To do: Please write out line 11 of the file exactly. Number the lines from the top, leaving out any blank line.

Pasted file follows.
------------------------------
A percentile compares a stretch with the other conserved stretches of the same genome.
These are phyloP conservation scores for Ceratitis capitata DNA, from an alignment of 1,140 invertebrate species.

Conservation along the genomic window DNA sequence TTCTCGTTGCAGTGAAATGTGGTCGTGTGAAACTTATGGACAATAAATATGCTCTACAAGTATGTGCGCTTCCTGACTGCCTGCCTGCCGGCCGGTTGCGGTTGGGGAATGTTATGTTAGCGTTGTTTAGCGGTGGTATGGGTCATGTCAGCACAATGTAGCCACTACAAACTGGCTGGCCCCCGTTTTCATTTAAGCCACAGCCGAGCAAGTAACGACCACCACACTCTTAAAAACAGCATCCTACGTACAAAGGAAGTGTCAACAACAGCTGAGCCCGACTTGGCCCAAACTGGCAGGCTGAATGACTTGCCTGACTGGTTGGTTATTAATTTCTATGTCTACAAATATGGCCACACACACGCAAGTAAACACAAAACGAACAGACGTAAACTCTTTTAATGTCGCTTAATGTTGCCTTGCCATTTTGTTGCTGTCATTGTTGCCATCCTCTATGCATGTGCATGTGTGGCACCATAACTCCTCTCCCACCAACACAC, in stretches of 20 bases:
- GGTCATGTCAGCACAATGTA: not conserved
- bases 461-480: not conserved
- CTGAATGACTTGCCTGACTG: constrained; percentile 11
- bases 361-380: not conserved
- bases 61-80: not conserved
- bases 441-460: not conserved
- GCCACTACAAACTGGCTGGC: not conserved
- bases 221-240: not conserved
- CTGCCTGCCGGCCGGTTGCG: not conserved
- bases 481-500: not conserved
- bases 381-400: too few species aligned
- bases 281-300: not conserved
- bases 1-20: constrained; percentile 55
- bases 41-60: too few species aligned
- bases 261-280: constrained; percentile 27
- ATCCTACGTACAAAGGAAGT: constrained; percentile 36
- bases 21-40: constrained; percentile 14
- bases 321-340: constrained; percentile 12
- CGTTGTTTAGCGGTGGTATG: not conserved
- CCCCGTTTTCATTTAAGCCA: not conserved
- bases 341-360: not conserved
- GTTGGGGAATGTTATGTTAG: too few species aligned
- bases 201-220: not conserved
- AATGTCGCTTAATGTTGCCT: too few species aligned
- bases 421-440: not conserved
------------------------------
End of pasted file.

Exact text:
- bases 221-240: not conserved